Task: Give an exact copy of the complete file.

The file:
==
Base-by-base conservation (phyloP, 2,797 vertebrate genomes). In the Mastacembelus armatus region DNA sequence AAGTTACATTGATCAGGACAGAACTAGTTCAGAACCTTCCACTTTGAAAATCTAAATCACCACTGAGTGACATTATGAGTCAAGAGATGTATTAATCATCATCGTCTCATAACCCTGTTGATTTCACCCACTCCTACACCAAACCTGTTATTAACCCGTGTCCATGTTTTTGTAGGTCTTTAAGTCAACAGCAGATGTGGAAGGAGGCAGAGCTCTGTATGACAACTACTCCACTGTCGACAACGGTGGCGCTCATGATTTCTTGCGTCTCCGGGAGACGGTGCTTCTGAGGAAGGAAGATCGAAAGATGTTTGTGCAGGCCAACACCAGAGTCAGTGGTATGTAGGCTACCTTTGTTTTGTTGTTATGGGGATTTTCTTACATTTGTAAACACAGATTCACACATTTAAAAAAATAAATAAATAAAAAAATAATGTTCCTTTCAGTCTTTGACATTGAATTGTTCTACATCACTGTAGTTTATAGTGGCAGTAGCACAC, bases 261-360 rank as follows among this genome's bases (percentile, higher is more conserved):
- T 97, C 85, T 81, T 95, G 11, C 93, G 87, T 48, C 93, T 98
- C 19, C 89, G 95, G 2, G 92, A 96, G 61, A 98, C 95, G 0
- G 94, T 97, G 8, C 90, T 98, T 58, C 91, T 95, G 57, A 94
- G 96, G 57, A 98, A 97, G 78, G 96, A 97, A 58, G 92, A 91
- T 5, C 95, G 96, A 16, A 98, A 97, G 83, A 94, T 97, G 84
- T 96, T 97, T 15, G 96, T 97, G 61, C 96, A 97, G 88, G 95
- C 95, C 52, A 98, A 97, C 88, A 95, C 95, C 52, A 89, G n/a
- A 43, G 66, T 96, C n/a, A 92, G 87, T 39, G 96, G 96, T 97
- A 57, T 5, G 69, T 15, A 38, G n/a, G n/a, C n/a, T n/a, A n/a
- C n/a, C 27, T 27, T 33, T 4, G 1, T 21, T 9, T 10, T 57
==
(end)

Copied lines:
Base-by-base conservation (phyloP, 2,797 vertebrate genomes). In the Mastacembelus armatus region DNA sequence AAGTTACATTGATCAGGACAGAACTAGTTCAGAACCTTCCACTTTGAAAATCTAAATCACCACTGAGTGACATTATGAGTCAAGAGATGTATTAATCATCATCGTCTCATAACCCTGTTGATTTCACCCACTCCTACACCAAACCTGTTATTAACCCGTGTCCATGTTTTTGTAGGTCTTTAAGTCAACAGCAGATGTGGAAGGAGGCAGAGCTCTGTATGACAACTACTCCACTGTCGACAACGGTGGCGCTCATGATTTCTTGCGTCTCCGGGAGACGGTGCTTCTGAGGAAGGAAGATCGAAAGATGTTTGTGCAGGCCAACACCAGAGTCAGTGGTATGTAGGCTACCTTTGTTTTGTTGTTATGGGGATTTTCTTACATTTGTAAACACAGATTCACACATTTAAAAAAATAAATAAATAAAAAAATAATGTTCCTTTCAGTCTTTGACATTGAATTGTTCTACATCACTGTAGTTTATAGTGGCAGTAGCACAC, bases 261-360 rank as follows among this genome's bases (percentile, higher is more conserved):
- T 97, C 85, T 81, T 95, G 11, C 93, G 87, T 48, C 93, T 98
- C 19, C 89, G 95, G 2, G 92, A 96, G 61, A 98, C 95, G 0
- G 94, T 97, G 8, C 90, T 98, T 58, C 91, T 95, G 57, A 94
- G 96, G 57, A 98, A 97, G 78, G 96, A 97, A 58, G 92, A 91
- T 5, C 95, G 96, A 16, A 98, A 97, G 83, A 94, T 97, G 84
- T 96, T 97, T 15, G 96, T 97, G 61, C 96, A 97, G 88, G 95
- C 95, C 52, A 98, A 97, C 88, A 95, C 95, C 52, A 89, G n/a
- A 43, G 66, T 96, C n/a, A 92, G 87, T 39, G 96, G 96, T 97
- A 57, T 5, G 69, T 15, A 38, G n/a, G n/a, C n/a, T n/a, A n/a
- C n/a, C 27, T 27, T 33, T 4, G 1, T 21, T 9, T 10, T 57